If you’ve read any of our other articles, or are a busy professional yourself, you know how time-consuming emails can be. It’s far too easy to get sucked into email thread after email thread, only to realize a large chunk of time has been wasted surfing your inbox. And nothing got done.
Then comes stress induced by email overload. If we’re not careful, that email overload can further lead us to decision paralysis – a state-of-being where we feel so inundated with tasks and have no idea where to begin we procrastinate, exacerbating the problem further. And still nothing has gotten done.
But it doesn’t have to be hard. In fact, the most difficult part is just getting started. Think back to a time when something seemed overwhelming, but once you finally got going, it wasn’t that bad. And you actually got something done.
Managing your inbox is the same.
Beyond pushing past your initial anxieties surrounding email, here are three additional tips that’ll help you learn how to feel less stressed by emails (as well as other obligations).
1. Have a Plan
First and foremost, set yourself up for success. There are tons of great tips and techniques for helping you organize and manage your inbox. But you need to decide which ones work for you.
For example, if you’re a visual learner, perhaps creating a list isn’t the best route for you. Instead you need a method that allows you to easily see what you need to do. As one example, color-coding that same list may be the adjustment you need to stay organized.
Other necessary considerations may be: are you someone who knows that you will be checking email first thing in the morning? Or are you someone who likes to list out what you need to do first? Do you receive dozens of emails per day? Or more like hundreds of emails? Are many of your emails solicitous emails? Or is every email from a critical stakeholder or client?
Knowing the answers to these questions and more will help you create a plan on how you will effectively and strategically manage your inbox.
Create a game plan that works for you, but make sure to stick with it…
2. Be Consistent
There is no point in having a plan, or understanding the questions above, if you aren’t going to do anything about it or you’re not going to adhere to it. Like most everything in life, consistency is key.
Say you wanted to learn a new language. How will you be successful if, for the third time in a week you said, “I’m going to skip this lesson”?
That’s why you need to give the same level of attention to your email strategy plan, and follow through on it. Every time. The more you do, the harder it’ll be for you to give in to temptation and not follow the guide you created for yourself.
Determining who your highest priority collaborators are. Mitigating the volume of emails when possible. Understanding what your habits are around your email workflows. These are all essential to understanding what your plan is and how to be consistent with it.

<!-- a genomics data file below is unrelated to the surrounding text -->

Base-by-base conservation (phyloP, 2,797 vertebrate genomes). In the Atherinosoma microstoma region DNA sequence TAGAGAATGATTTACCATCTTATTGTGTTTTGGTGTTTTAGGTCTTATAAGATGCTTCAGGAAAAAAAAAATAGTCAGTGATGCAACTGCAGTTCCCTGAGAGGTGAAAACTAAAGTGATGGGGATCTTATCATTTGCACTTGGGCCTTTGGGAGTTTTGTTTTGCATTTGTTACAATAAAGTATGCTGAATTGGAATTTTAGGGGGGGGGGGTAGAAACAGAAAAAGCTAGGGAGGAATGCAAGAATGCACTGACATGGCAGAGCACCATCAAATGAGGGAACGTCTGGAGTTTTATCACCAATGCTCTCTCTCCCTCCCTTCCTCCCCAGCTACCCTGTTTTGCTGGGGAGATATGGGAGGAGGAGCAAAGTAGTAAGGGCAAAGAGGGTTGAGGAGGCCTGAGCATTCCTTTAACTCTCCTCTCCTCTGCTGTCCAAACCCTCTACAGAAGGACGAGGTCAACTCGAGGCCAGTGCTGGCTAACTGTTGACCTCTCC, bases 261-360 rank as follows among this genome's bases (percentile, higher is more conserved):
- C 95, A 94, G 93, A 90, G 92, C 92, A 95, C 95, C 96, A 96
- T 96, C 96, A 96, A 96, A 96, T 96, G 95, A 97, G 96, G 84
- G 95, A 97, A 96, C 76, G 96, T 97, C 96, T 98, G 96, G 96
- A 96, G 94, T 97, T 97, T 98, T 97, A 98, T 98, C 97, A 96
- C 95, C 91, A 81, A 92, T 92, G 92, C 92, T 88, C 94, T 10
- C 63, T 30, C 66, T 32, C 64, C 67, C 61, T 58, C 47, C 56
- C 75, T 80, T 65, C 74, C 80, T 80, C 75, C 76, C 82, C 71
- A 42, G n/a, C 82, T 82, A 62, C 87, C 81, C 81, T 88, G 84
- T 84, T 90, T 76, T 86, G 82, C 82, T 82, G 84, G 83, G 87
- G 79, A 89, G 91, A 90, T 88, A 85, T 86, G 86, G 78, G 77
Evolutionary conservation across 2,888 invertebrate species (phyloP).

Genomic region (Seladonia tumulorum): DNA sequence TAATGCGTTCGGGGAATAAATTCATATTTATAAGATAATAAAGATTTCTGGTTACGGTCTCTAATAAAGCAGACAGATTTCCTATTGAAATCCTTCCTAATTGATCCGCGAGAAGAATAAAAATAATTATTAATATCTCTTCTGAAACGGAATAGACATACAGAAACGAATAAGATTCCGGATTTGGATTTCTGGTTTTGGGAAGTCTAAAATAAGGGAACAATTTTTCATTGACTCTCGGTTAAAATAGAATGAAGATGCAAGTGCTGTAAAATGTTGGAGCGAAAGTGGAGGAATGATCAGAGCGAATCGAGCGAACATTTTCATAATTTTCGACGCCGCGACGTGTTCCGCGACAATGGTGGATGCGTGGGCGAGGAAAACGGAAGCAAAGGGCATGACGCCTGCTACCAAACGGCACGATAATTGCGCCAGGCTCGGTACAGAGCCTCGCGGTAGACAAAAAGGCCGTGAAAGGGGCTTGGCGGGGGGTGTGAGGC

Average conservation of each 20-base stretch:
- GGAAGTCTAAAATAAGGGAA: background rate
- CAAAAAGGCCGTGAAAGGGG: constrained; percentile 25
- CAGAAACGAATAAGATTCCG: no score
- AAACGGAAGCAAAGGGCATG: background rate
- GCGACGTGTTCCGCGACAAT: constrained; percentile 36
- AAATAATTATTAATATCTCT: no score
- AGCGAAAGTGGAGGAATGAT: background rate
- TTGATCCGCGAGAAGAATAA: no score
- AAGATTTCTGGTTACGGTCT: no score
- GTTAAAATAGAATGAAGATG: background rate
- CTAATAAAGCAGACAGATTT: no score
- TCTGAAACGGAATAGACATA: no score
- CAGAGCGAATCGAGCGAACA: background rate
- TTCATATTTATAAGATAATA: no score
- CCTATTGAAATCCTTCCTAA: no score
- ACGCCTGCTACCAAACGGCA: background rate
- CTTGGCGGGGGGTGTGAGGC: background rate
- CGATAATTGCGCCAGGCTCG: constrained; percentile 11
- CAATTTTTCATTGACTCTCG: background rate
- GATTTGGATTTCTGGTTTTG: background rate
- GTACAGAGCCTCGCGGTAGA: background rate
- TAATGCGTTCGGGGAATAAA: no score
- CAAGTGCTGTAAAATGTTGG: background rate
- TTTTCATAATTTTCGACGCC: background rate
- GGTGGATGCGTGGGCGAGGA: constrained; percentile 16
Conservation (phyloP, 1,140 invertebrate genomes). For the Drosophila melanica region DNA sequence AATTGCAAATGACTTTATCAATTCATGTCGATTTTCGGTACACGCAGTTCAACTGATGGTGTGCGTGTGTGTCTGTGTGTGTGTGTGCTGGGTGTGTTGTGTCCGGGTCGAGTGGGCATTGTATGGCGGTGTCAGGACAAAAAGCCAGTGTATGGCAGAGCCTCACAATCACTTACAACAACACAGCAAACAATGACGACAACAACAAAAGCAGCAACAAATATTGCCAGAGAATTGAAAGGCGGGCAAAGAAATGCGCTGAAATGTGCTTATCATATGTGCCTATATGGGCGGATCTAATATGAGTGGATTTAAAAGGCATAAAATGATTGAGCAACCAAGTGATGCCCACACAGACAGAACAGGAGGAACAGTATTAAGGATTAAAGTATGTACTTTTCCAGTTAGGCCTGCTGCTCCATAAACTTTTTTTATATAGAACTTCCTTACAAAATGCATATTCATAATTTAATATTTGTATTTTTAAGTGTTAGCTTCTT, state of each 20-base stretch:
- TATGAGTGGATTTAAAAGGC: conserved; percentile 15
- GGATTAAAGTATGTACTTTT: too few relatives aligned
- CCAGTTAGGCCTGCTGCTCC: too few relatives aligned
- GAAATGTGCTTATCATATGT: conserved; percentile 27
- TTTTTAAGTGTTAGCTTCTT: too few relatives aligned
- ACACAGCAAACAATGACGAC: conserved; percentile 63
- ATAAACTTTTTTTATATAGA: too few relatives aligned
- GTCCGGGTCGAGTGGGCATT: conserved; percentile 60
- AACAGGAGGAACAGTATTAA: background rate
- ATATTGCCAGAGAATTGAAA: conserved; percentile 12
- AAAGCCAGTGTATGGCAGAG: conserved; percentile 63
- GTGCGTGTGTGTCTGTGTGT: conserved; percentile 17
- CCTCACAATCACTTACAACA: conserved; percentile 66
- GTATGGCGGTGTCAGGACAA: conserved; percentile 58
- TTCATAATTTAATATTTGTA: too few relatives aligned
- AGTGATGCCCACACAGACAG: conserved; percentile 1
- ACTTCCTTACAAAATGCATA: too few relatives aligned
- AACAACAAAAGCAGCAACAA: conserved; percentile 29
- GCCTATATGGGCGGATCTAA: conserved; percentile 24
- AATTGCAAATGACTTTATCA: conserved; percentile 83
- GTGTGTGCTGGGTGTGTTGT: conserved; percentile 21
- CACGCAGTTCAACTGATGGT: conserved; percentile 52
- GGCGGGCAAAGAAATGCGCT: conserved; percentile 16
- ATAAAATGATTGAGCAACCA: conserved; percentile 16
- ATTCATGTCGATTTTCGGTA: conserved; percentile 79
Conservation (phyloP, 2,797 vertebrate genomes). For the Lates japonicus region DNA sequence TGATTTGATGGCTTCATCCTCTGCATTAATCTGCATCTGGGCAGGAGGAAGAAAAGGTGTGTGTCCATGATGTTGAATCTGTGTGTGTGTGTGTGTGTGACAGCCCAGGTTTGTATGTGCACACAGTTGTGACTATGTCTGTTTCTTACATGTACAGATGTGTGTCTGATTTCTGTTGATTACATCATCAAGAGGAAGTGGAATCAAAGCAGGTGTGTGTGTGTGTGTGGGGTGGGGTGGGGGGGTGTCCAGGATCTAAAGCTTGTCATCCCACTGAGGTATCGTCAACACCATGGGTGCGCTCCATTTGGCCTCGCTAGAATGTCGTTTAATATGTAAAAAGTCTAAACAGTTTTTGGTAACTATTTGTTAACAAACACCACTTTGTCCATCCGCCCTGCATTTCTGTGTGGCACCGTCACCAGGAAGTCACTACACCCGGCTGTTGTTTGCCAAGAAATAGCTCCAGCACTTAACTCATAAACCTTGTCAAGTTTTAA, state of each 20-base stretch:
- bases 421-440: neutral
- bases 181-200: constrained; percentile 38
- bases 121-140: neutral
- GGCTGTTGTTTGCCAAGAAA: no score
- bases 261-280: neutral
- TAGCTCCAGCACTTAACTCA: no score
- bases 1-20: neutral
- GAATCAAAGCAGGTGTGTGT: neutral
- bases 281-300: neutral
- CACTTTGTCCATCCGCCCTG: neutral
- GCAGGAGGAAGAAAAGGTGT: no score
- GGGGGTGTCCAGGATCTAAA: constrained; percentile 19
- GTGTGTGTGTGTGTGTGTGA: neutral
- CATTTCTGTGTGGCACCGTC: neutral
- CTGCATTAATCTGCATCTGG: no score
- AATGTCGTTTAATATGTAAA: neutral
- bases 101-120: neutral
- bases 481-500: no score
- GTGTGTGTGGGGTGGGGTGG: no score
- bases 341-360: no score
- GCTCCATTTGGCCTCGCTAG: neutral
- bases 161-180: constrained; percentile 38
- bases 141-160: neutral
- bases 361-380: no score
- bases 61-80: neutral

It’s recommended to give yourself at least a week or two to adjust to the new habit since you’re adjusting to something you’re not used to. However, if after a few weeks you find some or all of your plan isn’t working, then change it! If you’re still not finding success, incorporate a different technique, and repeat until you find your groove.
3. Limit Distractions
Bing! A notification pops up for social media, or another email, or a text message. Pop! A great pop-up box appears in the bottom right corner of your screen. Ping! An instant message alert has come through. Buzz! Your cell phone is vibrating on your desk. Though it may seem harmless, each of these notifications shift your focus away from completing what you need to get done. Suddenly you find yourself down a social media rabbit hole, or answering a bunch of low priority emails, or typing “water cooler gossip” into Teams. Before you know it, thirty minutes have passed.
Each time this happens, checking your email, which usually only takes fifteen to twenty minutes, is going to be another fifteen to twenty minutes (on top of the thirty spent on social media), if not longer, as you attempt to refocus and get your mindset back into the flow of things.
Better to be safe than sorry: turn notifications off. If it’s important they’ll call. If it’s really important they’ll leave a message, and that notification will still be there.
So there you have it!
- Create a plan
- Be consistent (and stick with that plan, but adjust if it isn’t working)
- Limit distractions
These three simple techniques will all but ensure you’ll feel less stressed when it comes to emails and inbox management.
But this is just scratching the tip of the iceberg. There is an entire system that’ll teach you exactly how you can be in control of your inbox. This complimentary 45-minute webinar will help you learn how to feel in control of your inbox, be more responsive to important collaborators, and reduce your anxiety and stress. ARTT™ demonstrates time-saving techniques within Outlook primarily; however, the concept is platform-agnostic. It is about teaching your human habits connected to technology (whether Outlook, Gmail, or AOL Mail…ok, nobody uses AOL Mail anymore, right?).
Register for your favorite date today and I look forward to having you at the program.